At the end of last year, a crack team of British scientists discovered a new coronavirus strain that would spread across the world. As new variants emerge, can they keep them at bay?
In late November last year, the people of Swale in Kent were being lambasted for disobedience. They were being Covid-shamed. The district, home to a large number of apple orchards, as well as the historic towns of Faversham and Sittingbourne, had the highest infection rates in the country. Close behind was nearby Thanet, the two areas totalling a little less than 500 sq km. The rules on wearing masks and social distancing were being “wilfully disregarded”, said Swale council leader Roger Truelove at an emergency meeting. Afterwards he told reporters: “We do get reports of crowding in supermarkets, and so we will be writing to supermarkets.” The council planned to “supercharge the messaging” that people should follow the rules. But they were not to know – how could they? – that the coronavirus had played a particularly nasty trick on their coastal borough.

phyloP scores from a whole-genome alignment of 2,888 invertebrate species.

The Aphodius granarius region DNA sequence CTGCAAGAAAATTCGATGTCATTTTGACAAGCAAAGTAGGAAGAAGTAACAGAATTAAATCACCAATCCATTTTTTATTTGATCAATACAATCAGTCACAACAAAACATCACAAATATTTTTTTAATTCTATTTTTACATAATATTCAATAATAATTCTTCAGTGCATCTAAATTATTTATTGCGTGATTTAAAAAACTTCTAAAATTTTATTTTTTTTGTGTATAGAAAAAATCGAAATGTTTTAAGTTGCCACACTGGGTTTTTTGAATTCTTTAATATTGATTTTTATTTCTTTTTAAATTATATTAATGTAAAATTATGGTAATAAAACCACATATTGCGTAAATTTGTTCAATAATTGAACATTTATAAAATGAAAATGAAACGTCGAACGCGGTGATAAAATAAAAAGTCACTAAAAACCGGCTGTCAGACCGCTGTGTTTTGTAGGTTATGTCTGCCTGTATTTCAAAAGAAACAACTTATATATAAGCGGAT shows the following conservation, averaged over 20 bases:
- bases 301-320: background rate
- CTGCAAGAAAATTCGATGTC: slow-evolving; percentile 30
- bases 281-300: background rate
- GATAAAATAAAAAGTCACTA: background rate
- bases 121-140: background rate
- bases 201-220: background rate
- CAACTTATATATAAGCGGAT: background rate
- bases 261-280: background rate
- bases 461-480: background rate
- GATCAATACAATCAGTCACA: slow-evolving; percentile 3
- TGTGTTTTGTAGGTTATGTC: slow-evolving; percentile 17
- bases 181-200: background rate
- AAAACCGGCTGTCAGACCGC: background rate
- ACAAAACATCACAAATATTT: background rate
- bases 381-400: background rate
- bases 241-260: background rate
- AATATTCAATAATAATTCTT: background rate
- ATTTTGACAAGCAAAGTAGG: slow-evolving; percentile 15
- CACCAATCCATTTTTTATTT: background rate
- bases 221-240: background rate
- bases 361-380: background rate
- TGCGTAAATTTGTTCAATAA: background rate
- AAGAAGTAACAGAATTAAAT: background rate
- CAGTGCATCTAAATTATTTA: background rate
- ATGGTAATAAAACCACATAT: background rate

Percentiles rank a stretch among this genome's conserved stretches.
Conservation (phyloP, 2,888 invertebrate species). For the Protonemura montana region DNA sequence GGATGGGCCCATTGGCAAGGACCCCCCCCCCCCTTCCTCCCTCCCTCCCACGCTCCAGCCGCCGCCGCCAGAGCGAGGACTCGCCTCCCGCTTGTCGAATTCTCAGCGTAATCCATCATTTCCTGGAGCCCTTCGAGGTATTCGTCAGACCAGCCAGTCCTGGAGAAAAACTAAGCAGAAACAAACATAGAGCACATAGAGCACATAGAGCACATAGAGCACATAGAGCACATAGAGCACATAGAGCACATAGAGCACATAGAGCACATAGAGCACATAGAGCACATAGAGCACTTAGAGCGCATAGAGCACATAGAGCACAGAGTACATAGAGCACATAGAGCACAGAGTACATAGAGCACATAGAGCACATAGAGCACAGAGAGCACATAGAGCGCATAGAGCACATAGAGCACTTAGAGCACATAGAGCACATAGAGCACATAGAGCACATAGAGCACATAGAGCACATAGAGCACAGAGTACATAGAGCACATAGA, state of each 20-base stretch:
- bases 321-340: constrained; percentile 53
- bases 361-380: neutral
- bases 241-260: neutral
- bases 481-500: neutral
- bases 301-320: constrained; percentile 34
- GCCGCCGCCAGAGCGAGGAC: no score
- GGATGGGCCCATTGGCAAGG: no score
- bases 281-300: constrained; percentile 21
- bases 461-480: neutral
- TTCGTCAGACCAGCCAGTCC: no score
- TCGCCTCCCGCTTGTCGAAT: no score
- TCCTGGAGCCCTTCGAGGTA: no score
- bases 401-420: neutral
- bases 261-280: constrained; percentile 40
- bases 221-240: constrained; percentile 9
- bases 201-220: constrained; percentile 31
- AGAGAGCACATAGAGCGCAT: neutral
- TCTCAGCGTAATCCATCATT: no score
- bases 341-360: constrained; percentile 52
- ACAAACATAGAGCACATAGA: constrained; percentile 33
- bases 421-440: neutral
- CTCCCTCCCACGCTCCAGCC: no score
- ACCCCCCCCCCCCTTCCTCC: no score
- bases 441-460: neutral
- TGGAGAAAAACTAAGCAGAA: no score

At least two months before anybody spotted that the UK had a problem, a new variant of the virus had emerged without any warning. The hunt for what would later be dubbed the Kent variant took over the lives of some of the UK’s leading scientists for many urgent weeks, leading to the cancellation of Christmas and the UK’s third lockdown. The variant spread so fast, it now accounts for most of the Covid cases in the UK.